A Teacher's Perspective: The Importance of Trust
I loved having a coach who knew how to use an instructional practice that was new to me, because she had done it before. She was knowledgeable, but also empathetic. The coach I trusted most was one who could say, “these are the challenges I had with this method. I can see you’re a different teacher, and you have different challenges. Let me help.” With a trustworthy coach, I could talk about specific ways to use the new practice—how it might differ for 7th graders versus 9th graders. The coach not only understood in the abstract what it’s like to be a teacher, she understood specific instructional issues. And that was a big deal.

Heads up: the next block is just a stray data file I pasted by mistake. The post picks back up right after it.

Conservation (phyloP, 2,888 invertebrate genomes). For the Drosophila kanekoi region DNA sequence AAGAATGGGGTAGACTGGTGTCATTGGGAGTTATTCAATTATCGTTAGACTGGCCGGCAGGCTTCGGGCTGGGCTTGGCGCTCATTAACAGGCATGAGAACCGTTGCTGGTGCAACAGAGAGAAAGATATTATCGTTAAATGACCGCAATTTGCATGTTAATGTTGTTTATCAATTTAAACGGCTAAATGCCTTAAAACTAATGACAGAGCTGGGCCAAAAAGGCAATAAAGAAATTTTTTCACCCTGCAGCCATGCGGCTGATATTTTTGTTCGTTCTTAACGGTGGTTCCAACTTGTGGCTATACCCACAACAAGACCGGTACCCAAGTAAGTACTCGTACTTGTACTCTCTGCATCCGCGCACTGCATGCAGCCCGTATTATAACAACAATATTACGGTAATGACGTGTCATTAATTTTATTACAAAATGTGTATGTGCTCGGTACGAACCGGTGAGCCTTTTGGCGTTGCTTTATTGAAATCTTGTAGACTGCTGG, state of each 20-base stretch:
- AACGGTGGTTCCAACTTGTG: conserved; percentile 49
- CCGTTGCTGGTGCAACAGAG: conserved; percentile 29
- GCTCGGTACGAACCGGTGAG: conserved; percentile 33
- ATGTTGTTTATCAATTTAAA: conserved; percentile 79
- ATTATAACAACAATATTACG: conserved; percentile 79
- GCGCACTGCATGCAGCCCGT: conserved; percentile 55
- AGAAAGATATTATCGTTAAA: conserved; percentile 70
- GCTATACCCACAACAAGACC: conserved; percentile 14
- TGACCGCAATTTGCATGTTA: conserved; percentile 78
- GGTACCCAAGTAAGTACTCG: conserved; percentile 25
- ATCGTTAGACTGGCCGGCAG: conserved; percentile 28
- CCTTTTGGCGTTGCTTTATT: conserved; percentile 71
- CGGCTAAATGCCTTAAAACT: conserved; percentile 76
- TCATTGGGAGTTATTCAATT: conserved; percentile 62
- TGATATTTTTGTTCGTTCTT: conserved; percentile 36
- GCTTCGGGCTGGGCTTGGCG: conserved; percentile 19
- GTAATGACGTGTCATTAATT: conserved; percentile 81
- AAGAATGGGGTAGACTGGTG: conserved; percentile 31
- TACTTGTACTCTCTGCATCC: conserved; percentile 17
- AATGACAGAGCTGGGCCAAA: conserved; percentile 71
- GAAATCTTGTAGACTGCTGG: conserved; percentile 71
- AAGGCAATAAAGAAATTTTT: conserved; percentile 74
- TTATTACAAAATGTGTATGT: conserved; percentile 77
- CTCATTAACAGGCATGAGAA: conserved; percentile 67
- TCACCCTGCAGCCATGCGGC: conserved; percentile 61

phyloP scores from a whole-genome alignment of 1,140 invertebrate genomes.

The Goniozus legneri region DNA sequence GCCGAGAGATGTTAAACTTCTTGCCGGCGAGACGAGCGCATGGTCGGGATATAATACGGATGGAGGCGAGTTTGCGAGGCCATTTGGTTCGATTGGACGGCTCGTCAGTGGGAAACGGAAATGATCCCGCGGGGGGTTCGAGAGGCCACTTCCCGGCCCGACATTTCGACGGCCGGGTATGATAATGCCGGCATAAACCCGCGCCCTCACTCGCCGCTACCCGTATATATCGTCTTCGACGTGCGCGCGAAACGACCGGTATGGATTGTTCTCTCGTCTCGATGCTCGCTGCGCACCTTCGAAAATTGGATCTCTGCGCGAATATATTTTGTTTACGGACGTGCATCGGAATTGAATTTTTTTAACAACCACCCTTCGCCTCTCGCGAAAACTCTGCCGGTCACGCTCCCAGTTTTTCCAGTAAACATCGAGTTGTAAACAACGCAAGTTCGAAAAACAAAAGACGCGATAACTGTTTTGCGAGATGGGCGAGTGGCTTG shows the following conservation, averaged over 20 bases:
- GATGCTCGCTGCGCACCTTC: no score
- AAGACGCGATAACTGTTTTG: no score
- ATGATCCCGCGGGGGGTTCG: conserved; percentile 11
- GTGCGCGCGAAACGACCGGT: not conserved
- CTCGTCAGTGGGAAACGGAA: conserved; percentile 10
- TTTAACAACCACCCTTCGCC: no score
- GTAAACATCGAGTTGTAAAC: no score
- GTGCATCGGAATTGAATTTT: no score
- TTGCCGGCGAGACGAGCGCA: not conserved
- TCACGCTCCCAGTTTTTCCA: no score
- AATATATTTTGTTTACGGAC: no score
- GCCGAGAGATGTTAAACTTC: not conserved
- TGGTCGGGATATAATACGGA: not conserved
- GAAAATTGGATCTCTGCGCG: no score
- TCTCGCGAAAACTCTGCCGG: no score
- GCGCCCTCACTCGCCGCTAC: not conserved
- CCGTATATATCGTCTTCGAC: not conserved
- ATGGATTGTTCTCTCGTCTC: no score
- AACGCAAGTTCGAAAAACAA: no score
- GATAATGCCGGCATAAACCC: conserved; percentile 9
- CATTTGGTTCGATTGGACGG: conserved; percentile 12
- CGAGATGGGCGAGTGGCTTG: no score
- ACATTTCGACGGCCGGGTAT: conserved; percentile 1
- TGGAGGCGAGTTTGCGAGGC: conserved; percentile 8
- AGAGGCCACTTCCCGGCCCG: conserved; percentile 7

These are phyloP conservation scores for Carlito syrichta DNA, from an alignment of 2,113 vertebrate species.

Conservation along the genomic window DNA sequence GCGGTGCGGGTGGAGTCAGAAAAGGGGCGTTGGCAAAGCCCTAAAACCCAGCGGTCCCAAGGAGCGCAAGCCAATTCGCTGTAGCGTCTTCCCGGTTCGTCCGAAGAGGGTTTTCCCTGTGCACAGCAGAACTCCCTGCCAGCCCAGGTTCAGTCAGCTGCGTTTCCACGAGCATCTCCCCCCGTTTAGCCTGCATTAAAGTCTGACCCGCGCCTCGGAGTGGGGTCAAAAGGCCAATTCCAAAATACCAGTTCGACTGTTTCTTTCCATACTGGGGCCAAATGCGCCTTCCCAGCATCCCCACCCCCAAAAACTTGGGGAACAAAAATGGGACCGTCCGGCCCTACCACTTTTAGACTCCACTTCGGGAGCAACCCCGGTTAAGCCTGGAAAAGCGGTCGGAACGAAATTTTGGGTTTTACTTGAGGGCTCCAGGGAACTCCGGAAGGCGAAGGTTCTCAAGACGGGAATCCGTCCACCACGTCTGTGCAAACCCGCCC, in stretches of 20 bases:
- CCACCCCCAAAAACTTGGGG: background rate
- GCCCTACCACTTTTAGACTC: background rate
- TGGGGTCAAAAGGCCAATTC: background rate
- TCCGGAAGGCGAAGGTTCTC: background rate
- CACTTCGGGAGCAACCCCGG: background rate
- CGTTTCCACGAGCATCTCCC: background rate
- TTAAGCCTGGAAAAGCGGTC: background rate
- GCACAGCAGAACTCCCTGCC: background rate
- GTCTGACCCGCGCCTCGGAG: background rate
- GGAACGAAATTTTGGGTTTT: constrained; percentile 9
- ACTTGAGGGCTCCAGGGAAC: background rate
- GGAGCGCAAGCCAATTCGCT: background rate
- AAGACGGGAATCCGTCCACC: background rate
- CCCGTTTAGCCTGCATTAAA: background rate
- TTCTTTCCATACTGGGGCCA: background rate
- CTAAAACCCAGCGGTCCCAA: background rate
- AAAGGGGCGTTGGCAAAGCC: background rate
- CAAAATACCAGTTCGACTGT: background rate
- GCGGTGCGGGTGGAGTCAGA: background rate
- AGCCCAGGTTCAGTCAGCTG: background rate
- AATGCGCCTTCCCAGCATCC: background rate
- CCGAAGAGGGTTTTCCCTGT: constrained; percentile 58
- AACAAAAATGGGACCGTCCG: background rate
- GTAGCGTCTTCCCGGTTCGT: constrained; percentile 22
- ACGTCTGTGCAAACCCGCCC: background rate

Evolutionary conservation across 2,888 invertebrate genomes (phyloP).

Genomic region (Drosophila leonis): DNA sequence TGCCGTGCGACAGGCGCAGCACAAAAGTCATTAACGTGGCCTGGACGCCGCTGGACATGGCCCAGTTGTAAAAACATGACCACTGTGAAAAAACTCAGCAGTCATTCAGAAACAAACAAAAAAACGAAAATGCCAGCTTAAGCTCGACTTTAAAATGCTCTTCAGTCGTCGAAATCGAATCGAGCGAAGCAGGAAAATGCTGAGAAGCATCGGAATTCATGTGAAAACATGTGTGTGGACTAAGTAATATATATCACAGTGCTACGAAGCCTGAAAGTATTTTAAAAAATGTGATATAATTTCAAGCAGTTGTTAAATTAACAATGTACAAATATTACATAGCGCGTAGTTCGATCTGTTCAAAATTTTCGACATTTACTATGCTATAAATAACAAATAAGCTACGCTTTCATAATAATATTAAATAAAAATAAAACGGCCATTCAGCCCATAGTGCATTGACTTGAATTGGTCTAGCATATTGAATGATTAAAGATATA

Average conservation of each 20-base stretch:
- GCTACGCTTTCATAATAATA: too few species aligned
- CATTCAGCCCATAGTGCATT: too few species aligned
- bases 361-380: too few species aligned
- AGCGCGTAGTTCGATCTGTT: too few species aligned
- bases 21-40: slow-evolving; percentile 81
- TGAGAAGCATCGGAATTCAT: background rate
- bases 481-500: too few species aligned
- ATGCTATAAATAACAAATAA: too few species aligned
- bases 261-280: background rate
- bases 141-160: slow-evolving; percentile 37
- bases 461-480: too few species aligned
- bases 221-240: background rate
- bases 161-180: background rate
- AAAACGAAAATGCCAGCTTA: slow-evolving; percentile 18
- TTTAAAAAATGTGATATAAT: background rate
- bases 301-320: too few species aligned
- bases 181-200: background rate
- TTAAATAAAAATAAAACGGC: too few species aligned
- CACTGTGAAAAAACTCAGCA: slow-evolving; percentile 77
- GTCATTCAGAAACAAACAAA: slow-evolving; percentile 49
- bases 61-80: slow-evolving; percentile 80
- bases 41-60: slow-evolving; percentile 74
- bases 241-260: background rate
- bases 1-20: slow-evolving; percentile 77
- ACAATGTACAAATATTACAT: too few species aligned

My coach also understood that every school incorporates a complex network of relationships: with administrators, with fellow teachers, with parents, and with students both individually and as a class. She respected how I had chosen to navigate these relationships. Her respect allowed me to be candid; and when I was able to be candid with someone, it was a lot easier to receive coaching from them.